When issues that need to be addressed are identified in school self-evaluation, it seems apparent that there is a greater degree of success in moving those issues forward where schools engage in a positive dialogue rather than “blame storming”. This in itself is neither new nor revolutionary but appears to be a way in which a solution focused orientation can provide a format for that positive dialogue. What is apparent is that the strength of the system is in its transparency and its commitment to the people of the organisation. Without that commitment it becomes potentially, as was succinctly stated by a member of staff within one of the schools, ‘just another management tool for cynical staff to pay lip service to’. The study demonstrated that a close mutually supportive relationship between the school ethos and solution focused systems is very effective in securing commitment to school improvement.
One of the key principles that was a theme throughout all interviews was that of staff feeling valued and that their contribution was important to the school as a whole. Phrases such as “we enjoyed working here”, “I feel I am accepted as a person” and “staff are happy to come to work” kept recurring throughout the interviews with staff at all levels. One of the common themes expressed by staff members interviewed as part of the study was that by incorporating solution focused methodologies into team and department meetings, interpersonal relationships and communication had improved and there was a greater sense of shared purpose in their work. Unsurprisingly, staff members who feel valued and enjoy a positive working relationship with their colleagues, and the leadership of the school, appear to demonstrate a greater commitment to the success of both their teams and the school as a whole.
Members of staff were clearly stating that having their achievements recognised enhanced their sense of well-being and enjoyment in their work and the use of the solution focused orientation had been perceived to have brought about improved commitment to finding solutions to issues facing the school. It seems clear that using solution focused systems which highlight success, celebrate achievement and involve staff in identifying clear goals for improvement, has a positive effect on staff attitude and approach to their work. However it would be rather simplistic to suggest that this is the only methodology that can produce this result.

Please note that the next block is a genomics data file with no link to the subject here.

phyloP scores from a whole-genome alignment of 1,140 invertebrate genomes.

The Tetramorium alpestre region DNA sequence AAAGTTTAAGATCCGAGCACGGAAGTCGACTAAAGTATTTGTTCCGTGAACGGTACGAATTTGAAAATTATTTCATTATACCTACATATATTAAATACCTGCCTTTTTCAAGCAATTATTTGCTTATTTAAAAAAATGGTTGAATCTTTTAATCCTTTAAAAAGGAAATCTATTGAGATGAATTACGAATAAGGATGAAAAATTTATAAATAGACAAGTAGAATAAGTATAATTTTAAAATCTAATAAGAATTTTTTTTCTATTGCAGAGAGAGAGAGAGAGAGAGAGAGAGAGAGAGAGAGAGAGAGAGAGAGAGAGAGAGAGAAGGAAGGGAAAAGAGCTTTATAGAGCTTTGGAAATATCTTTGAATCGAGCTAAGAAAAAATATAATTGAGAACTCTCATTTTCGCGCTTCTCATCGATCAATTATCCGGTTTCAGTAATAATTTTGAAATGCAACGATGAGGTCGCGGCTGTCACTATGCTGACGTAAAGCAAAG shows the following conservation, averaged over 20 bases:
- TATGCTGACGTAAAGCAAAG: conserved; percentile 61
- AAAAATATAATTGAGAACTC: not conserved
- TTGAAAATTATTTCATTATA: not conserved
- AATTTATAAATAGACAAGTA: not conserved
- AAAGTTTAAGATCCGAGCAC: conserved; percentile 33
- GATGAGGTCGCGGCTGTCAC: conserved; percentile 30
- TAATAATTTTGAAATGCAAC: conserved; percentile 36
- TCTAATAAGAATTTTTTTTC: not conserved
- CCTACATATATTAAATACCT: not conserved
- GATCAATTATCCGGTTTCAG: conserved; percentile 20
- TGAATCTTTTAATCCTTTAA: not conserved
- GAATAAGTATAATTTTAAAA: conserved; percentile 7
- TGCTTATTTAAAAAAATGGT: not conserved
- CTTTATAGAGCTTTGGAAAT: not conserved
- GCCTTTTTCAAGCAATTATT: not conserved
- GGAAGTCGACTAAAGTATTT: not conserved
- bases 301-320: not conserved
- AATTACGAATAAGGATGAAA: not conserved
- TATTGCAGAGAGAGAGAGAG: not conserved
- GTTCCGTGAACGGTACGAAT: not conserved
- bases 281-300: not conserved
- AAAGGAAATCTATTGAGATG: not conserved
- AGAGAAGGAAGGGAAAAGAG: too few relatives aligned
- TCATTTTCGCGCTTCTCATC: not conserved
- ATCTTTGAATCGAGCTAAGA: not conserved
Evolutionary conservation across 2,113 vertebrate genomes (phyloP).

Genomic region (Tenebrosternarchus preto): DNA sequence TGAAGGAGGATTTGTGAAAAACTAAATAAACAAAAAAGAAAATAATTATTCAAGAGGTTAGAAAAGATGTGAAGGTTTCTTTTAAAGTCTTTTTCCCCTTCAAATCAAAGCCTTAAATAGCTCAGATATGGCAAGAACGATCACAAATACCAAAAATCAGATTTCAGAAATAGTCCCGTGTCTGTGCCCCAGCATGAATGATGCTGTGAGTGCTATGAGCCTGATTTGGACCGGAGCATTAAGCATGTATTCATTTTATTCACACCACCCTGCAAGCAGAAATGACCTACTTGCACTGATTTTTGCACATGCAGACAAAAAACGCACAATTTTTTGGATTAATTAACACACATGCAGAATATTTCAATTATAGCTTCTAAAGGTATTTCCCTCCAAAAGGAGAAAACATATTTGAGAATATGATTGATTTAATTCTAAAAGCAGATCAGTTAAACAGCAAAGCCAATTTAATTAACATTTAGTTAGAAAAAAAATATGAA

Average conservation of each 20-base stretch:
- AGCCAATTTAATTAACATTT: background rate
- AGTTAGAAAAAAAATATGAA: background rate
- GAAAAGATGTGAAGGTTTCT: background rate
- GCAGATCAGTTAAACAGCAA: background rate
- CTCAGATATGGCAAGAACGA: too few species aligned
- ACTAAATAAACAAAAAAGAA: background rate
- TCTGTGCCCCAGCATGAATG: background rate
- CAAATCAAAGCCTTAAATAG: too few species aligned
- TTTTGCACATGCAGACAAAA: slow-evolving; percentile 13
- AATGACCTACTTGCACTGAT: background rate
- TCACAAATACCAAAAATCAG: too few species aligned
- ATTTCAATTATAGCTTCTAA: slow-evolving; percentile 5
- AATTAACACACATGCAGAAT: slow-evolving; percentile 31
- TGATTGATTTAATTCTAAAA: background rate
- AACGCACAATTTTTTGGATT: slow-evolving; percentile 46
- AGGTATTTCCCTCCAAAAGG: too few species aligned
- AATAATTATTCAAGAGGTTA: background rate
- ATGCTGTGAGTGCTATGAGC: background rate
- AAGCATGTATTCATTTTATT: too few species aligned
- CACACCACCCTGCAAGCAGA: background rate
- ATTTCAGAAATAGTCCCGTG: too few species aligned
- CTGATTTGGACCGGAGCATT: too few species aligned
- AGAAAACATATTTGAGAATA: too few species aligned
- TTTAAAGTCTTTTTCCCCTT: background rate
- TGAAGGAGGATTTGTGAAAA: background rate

So then, it is in some ways blindingly obvious, yet it is nonetheless worth noting in conclusion, that where the leader walks the walk and believes in the staff, commitment to improvement appears to be greatly enhanced. Recognising the strengths of the staff allows the school leader opportunities to build positive solutions based upon them. Solution focused working also allows the staff to feel valued, which in turn leads to commitment to those valuing them and to the organisation. Solution-focussed tools also allow a framework for collaboration and potentially give staff a number of “skills” in managing team and department interactions and can highlight the potential for the use of a solution focused approach within school improvement work.
As I said in my introduction to this article, my gut feeling has always been to focus or answers rather than on problems – to focus on future outcomes rather than current difficulties. I acknowledge that lessons can be learnt from analysis of the current position but care must be taken not to let such analysis foster a blame culture. Solution Focussed Education and Solution Focussed Leadership give a methodological framework for working towards positive outcomes.